July 2008 launch report (7/28/2008)
On Saturday, July 26th, MASA held its eighth launch of the
year. This was the third launch of the year at the sod fields near Nowthen.
This was dubbed the "We're not at NARAM" launch. Several club
members had traveled to Virginia to take part in NARAM 50, so launch
attendance was a little on the light side.
The day was warm with clear blue skies and lots of sunshine.
The breeze out of the west was light and variable for most of the
day although it gradually increased as the afternoon progressed.
It was pretty darn nice rocket launchin' weather!
Unfortunately, a few rockets did disappear into the depths of the
Huge thanks to the RSO/LCO volunteers! Rick Rider, Andy
Juntunen, Ken Jarosch, David Whitaker, and Alan Estenson.
Extra thanks to all who came early and/or stayed late to help
clean up the range and pack up the equipment!
A big welcome to new members Lance and Vince Goodnough, and to
visitors Tim Carrol, and Charlie, Henry, Joe and John Weismann!
Glad to have you with us!
Many people flew their Semroc Golden Scouts as part of July's
"Sky of Gold" celebration: Caroline Andrews, Jason Colt, Mike
Crotteau, Ben Ericksen, Carol Marple, Alyssa Taylor, Jeff Taylor and
McKenna Taylor. The 1/2A6-2 engine seemed to be the powerplant
of choice. Most Scouts successfully tumbled back, but a few
spit their engines and lawn darted.
The theme for this launch was "clusters"! Quite a number of
cluster motor flights took to the skies with amazing success in
lighting multiple engines.
John Carlson flew his vintage "Super Bertha" on two D12-3's.
This 30 year old rocket was made from a wrapping paper tube.
John also flew his FlisKits Deuces Wild for the first time on two
Alan Estenson launched his "Tube-ces Wild" on two C6-5's, his
Semroc Goliath on three C6-7's (for a flight that just did not want
to come back down!), a LOC Viper IV on four D12-7's, and the only AP
motor cluster of the day - his trusty LOC Starburst on two F21-6's.
David Gensler put up his LOC Viper III on three D12-5's and his
Semroc Defender Space Probe on three A8-5's.
Andy Juntunen flew his big "SYG HSB" on three D12-5's.
(Just what does that name stand for, Andy?)
Dwayne Shmel launched his Starchaser on two B6-4's, and his
"Biohazard" on three B6-4's (lighting 2 of them).
And, last but not least, Jeff Taylor flew his "Espresso" FlisKits
Tres on three C6-5's.
A few of the flights:
(To note just a few)
Tim Carrol and the Weismanns returned to rocketry in a big way
with a total of 20 flights. They dug a number of 70's vintage
rockets out of the closet including a 2-stage Omega and an Orbital
Jason Colt flew his "Vindicator 2.0" that he built from a
Screamin' Mimi for the kitbash kontest. It had an interesting
Mike Crotteau won the day's "perseverance award". After
multiple attempts to light an E18 in his Semroc SLS Laser X, he
declared the motor to be cursed, put in an E28 instead, and had a
David Gensler had 7 flights for the day. Every one of them
was a brand new rocket flying for the first time!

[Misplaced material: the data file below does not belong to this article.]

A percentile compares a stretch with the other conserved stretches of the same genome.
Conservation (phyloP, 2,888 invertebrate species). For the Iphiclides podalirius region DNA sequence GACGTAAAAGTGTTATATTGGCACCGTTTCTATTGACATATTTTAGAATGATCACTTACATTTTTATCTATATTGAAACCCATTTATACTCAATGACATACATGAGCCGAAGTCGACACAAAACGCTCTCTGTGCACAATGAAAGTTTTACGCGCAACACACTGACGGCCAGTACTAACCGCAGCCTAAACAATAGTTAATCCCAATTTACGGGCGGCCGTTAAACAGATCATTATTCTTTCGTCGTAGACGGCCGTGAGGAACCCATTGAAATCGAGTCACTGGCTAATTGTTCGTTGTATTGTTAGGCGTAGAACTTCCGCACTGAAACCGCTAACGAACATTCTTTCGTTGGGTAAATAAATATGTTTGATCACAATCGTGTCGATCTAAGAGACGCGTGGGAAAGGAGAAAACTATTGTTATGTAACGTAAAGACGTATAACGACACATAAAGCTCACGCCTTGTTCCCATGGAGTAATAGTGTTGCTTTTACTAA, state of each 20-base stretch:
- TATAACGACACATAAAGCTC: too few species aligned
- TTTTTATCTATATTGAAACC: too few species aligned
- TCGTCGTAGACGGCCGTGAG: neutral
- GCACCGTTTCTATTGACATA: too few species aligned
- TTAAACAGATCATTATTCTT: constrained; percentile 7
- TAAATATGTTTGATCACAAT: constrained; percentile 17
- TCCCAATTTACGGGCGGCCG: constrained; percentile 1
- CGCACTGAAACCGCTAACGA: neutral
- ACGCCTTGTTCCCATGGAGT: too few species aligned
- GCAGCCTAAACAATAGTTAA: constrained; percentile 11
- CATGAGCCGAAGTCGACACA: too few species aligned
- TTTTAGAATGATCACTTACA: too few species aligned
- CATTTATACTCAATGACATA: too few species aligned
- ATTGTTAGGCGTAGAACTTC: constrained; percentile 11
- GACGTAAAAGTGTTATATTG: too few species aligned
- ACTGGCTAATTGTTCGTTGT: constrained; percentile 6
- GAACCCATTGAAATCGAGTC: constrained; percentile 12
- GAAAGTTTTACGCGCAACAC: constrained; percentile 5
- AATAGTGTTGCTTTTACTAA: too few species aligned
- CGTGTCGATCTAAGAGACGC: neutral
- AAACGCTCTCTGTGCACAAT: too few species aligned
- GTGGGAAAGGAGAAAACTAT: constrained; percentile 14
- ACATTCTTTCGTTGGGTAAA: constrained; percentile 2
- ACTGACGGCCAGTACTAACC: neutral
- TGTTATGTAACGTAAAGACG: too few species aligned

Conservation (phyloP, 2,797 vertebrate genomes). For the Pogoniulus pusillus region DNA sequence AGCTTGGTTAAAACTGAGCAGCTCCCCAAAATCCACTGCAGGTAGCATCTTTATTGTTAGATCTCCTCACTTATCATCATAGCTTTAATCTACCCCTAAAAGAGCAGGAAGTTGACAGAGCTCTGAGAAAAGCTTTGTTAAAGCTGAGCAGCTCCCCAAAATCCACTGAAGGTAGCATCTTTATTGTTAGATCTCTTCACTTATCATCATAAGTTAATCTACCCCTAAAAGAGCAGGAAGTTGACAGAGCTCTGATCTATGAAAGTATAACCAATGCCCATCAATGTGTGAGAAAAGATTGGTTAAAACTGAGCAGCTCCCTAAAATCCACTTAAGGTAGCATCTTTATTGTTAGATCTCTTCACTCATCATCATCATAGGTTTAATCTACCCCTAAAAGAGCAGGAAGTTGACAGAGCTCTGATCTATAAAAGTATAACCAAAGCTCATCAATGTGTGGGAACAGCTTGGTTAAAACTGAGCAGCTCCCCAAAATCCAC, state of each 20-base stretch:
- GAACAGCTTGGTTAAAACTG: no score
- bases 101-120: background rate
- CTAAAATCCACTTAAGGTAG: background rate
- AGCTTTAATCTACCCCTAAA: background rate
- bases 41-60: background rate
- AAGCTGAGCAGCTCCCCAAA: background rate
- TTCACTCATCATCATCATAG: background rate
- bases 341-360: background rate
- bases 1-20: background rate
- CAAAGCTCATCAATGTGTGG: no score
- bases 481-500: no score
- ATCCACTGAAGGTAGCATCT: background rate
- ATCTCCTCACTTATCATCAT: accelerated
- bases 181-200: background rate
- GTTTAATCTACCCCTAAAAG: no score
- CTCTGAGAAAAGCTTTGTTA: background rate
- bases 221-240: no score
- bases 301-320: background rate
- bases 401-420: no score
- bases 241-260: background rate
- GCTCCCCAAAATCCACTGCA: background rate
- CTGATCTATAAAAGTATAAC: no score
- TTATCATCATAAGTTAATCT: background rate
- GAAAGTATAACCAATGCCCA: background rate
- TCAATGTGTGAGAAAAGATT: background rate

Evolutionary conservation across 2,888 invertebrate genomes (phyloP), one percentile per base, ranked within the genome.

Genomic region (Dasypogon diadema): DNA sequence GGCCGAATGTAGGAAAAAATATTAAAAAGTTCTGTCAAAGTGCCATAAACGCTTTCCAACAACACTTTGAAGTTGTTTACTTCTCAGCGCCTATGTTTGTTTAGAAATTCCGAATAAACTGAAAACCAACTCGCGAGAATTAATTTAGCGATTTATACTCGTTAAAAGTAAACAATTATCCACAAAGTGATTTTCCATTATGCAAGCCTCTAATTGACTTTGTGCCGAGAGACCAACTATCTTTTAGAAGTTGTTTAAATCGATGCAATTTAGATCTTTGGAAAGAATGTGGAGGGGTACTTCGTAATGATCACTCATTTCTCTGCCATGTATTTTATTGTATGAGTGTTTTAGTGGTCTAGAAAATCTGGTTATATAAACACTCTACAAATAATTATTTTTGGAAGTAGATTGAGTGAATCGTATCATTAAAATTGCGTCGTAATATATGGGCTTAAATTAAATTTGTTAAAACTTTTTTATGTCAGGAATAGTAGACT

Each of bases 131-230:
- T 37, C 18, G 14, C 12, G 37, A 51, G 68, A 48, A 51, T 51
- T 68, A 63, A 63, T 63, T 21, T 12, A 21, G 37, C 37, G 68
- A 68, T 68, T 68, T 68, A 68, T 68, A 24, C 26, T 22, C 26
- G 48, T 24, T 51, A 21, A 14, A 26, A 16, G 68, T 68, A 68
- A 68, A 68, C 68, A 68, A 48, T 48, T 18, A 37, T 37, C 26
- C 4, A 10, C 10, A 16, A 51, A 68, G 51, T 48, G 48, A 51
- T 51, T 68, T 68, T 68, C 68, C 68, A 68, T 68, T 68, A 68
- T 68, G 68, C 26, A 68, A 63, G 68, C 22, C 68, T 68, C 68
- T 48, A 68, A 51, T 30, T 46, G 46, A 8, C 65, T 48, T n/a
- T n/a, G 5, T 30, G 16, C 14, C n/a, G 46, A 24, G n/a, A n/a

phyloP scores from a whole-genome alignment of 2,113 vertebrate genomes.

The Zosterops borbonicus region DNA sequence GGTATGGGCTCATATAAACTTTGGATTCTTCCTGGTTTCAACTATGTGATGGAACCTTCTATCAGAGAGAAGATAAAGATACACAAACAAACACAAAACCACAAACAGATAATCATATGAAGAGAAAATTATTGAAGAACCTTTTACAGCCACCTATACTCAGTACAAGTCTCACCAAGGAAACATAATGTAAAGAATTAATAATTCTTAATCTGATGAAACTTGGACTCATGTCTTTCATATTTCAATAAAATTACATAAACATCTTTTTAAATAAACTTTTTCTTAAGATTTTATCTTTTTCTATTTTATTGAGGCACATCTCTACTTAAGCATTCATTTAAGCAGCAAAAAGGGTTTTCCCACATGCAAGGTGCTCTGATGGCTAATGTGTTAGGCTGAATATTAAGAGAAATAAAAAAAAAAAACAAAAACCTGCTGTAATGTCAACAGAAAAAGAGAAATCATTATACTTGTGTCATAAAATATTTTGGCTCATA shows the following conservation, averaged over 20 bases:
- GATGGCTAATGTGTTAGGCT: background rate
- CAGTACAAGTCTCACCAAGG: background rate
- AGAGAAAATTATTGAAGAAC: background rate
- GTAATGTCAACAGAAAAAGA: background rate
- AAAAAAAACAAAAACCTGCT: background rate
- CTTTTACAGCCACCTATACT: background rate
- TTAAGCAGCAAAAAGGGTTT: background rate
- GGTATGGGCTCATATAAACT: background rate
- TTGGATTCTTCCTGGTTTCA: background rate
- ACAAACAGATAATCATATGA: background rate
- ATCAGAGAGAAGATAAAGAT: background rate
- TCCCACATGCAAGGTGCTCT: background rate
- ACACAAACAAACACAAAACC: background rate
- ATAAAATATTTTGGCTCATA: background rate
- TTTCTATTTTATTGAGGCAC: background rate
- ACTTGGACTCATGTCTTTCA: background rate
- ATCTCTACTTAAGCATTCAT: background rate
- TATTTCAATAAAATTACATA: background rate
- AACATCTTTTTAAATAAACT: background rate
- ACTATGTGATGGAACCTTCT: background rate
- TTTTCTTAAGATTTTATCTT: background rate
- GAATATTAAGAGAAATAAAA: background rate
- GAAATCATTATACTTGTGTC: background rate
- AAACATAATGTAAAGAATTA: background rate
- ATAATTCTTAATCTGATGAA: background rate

Glen Overby and David Whitaker impressed the crowd with their Sky
Ripper hybrid motor flights. Glen flew his IQSY Tomahawk on an
I117; Dave flew his Jaguar on an H124.
Rick and Jacob Rider got a very cool thumbs-up for their Saturn
flights. First, they flew an Apogee Saturn V on a G77, and
then they flew an Apogee Saturn 1b on an F42. Wow!
MASA members - please send in your thoughts about the
Jeff Taylor writes:
There was maybe half the turnout that we had last month,
but it was for the most part a decent day for flying. Although
it was hot, a light breeze all day kept it comfortable, with
very few nasty gusts.
My kids and I got our official Golden Scout flights in.
Although they all spit out motors and came in ballistic there
was no damage (other than the token fin scorching).
I also flew a Quest Navaho AGM 2 stage on a C6-0 and
A8-3, a Big Bertha and my kit bash rocket (which again snapped
off the motor pods on landing). Since it was "Clusters" day I
flew my Tres on 3 C6-5s. All 3 lit and it flew well.
Glen Overby writes:
Saturday was a fun day of flying. I flew six flights, with 9
motors, totaling 816 newton-seconds.
The forecast had clear skies much of the day, and I've been
able to follow high-flying rockets in clear skies (I lose them
against clouds, especially dark ones). So I prepared several
relatively high-flying rockets.
My first flight of the day was the complex one: my 4" IQSY
Tomahawk on an I117 Skyripper Systems Hybrid motor. This motor
(as certified by TMT) has a total impulse of 651 newton-seconds,
or a 92% "I". I had two altimeters on board, with independent
ejection charges, and a flight data recorder I call the
Logomatic. One altimeter, a MissileWorks RRC2-mini reported an
altitude of 812', but the second one, an Adept P6K, reported
1400'. Rocksim predicted 1418'. The nosecone popped off about
when the drogue parachute deployed (this could have been one of
the ejection charges firing; it's hard to say). The main
deployed (one altimeter was set for main deployment at 500', the
other for 400') and it landed with only minor dammage. My video
camera near the pad got some nice pictures of the flight.
I'm glad people enjoyed the flight!
My 2nd and 6th flights were a scratchbuilt rocket I call
Divide By Zero. I use this rocket for test flying one of the
altimeters I've been building. My apogee detection hasn't been
working right, and I've been "tweaking" how it works. Finally,
on these two flights it worked. On the second flight, I used a 7
second motor delay which essentially ment relying on the
altimeter. Look out! Staging comes next!
My 3rd flight was 'Speed Demon', a 38mm diameter rocket that
I've never had the guts to fly out of sight on big motors.
Rocksim said it would to go 3065' on a Roadrunner G80-7 (it
needs a -10, but none have been available locally). I got
sight of the rocket at ejection and followed it down - losing it
when it got near the sun but quickly finding it afterwards.
My 4th flight was an old 2-stage rocket with small fins - too
small, maybe? It went nearly horizontal off the pad, and we
didn't have much wind! D12-0 to D12-7. I caught a glimpse of it
as it landed, so I got it back.
My 5th flight was a 3-stage BT50 rocket with larger fins than
the 2 stager, but it still tipped into the wind a LOT more than
I cared for.. More nose weight, I guess? Dave helped me get the
1st stage back. I had powdered chalk in the rocket, so there was
a nice orange cloud at deployment, but I never saw the rocket. I
found it on the ground two fields to the west of the launchpads.
Dwayne Shmel writes:
I arrived at about 10 AM or so and started off the day
with the DUDE, <repeat after me>, "Duuuuuuuuude." Since
this rocket dirigible flies great on an E motor, it will fly
TWICE as nice on an F, right? Well, sort of. After
clearing the launch rod and ascending to about 75' or so, the
F24 overpowered the plastic fin can (plastic "cage") and the
balloon rocket separated into two parts. The fin can landed on
the flight line and the balloon airframe floated down. Good
thing I didn't use helium or the airframe may have just floated
away. I suppose the nose cone weight ring taped near the nose
would have prevented that though. The plastic parts appear to be
repairable so I will rebuild using that special epoxy for